The actors are used to change, always starting and finishing new projects in various locations with new people. But for Melissa Fumero, who starred in “Brooklyn Nine-Nine” for eight seasons, taking on a new role in the Netflix series “Blockbuster” was anxiety-provoking.
“I was like, ‘Look, this kind of magic won’t happen again. You’ve had your only unicorn in your career. It’ll probably never be this good again,'” Fumero said in a recent interview. co-star Randall Park and the rest of the cast reunited to film the 10-episode show about the employees of the only surviving Blockbuster video store.
“I met this cast and met Randall, and we all started working together, and it was literally the same magical unicorn again. I can not believe.
Park — best known for the ABC comedy “Fresh off The Boat” which aired for six seasons — plays Timmy, the proud manager of a Blockbuster store in small-town Michigan. Quickly in the first episode, he learns that all remaining Blockbusters will be closed immediately, the company’s office is turned into WeWork, but Timmy’s Blockbuster can remain open as it still generates a small amount of business. He becomes the de facto owner of the last Blockbuster in the world. (The last remaining Blockbuster is in Bend, Oregon.)
Timmy loves his job, his co-workers and connecting with people who come to his store. In the pilot episode, while Timmy is chatting with a customer who hasn’t rented a movie in a while, he says, “What was that? Three years in March? The client tells him that he uses Netflix, but ends up renting “Under the Tuscan Sun” on Timmy’s recommendation to help him through a breakup.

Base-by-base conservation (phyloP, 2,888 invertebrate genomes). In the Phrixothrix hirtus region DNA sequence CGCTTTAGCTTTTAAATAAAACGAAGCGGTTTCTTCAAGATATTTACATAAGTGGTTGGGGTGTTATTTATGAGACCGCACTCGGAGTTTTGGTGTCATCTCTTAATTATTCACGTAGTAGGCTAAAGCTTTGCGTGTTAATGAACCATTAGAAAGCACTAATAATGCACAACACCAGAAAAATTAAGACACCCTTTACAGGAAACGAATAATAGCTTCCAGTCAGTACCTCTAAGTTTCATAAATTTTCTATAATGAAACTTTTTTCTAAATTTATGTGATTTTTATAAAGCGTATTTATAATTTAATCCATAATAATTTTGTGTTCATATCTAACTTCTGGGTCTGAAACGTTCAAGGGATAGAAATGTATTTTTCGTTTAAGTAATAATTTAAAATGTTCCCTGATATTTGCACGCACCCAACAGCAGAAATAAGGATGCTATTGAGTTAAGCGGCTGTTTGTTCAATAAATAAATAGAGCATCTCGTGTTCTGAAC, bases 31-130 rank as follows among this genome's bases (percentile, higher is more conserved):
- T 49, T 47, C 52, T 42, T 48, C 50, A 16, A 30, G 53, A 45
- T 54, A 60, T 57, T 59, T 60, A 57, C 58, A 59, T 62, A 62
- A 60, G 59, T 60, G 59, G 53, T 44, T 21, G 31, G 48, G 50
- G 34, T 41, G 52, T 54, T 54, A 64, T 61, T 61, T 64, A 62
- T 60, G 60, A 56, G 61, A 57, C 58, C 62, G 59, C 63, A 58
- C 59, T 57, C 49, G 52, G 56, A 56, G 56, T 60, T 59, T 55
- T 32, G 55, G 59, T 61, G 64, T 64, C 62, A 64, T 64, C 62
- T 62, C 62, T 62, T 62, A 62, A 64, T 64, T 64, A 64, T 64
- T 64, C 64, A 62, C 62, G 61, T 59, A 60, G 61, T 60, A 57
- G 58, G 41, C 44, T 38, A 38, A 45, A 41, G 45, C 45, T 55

Timmy’s sincere belief is that exchanging a movie rental in person, or just leaving the house to visit any brick and mortar store, is valuable because human beings need socialization. . His employees (played by actors such as Madeleine Arthur, Olga Merediz and Tyler Alvarez) don’t exactly match his belief, but they will follow his lofty ideas to bring attention to the store – and keep working.
“Timmy is the same kind of boss I would be, I think. Which isn’t necessarily a good thing,” Park said. “The problem with Timmy and the problem with me is this deep desire to be loved. … He emits a lot of positivity and a lot of love. That’s what really speaks to me about the character. But his need for being loved often gets him in trouble.
Vanessa Ramos, creator and showrunner of “Blockbuster,” says that when creating her characters, Park is the one she had in mind all along for Timmy.
“In my original pitch, Timmy was described as ‘a Randall Park guy’, and that was because they were like ‘there’s no way to get Randall Park’.” Enter Netflix, who suggested sending it to Park and seeing What Happened.
“He read it and was into it. In my brain, I was like, ‘OK, this is as good as it’s going to be. Like, I was really lucky here,” Ramos said.
That good fortune continued when her pal and former colleague Fumero, for whom she wrote on “Brooklyn Nine-Nine,” became available. Fumero plays Eliza, a Blockbuster employee who once worked with Timmy at the store when they were in high school and has had a crush on her ever since. Eliza went to Harvard – for a semester – but dropped out because she got pregnant. She got married, had a baby, and is now estranged from her husband, whom she caught on a date with another woman at the Costco cafe.
“The thing about Eliza that really drew me in was this woman that things didn’t turn out exactly the way she thought they would,” Fumero said. “We catch up with her at that time in her life where she finds out what’s next and who she is after already raising a child.”
Timmy and Eliza have a classic storyline that the actors say they enjoy.
“Everybody loves a romance,” Park said. “The fact that these two characters also had a story before, makes it so special and different and complicated and all those things. I’m very invested.
Fumero says “Blockbuster,” like “Brooklyn Nine-Nine,” is a workplace comedy where employees become family and, in some ways, know each other better than family.
“No matter what industry you work in, there are these dysfunctional little families that exist everywhere and these people that you spend all those hours with every day and that’s part of everyone’s life.”
—Alicia Rancilio, Associated Press
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